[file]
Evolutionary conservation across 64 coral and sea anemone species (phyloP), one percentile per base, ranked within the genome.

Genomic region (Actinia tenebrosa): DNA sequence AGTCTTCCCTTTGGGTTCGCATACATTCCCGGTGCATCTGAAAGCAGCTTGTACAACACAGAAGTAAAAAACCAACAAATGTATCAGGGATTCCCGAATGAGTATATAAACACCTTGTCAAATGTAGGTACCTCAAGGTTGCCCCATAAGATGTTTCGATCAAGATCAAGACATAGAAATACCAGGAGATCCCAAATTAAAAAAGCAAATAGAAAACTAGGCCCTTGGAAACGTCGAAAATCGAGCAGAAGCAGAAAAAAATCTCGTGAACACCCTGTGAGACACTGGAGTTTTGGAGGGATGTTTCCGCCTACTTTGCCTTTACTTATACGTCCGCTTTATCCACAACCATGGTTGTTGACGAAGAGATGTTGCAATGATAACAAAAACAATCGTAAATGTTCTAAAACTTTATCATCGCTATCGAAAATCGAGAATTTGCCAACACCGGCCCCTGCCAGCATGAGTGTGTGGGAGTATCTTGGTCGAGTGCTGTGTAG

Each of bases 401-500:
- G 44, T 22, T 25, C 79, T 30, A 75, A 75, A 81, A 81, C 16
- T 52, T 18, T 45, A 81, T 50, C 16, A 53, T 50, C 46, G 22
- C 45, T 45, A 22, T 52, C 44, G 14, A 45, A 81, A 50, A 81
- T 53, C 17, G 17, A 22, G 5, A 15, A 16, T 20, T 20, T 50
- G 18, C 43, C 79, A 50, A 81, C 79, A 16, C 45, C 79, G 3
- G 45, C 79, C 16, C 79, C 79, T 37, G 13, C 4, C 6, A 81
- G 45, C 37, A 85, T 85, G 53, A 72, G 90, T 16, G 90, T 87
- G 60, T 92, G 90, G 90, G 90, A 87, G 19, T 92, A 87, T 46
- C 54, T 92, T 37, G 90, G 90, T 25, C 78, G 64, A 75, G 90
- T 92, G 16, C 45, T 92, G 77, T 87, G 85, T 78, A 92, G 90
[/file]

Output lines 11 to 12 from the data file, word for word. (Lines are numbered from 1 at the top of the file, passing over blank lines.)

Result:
- G 60, T 92, G 90, G 90, G 90, A 87, G 19, T 92, A 87, T 46
- C 54, T 92, T 37, G 90, G 90, T 25, C 78, G 64, A 75, G 90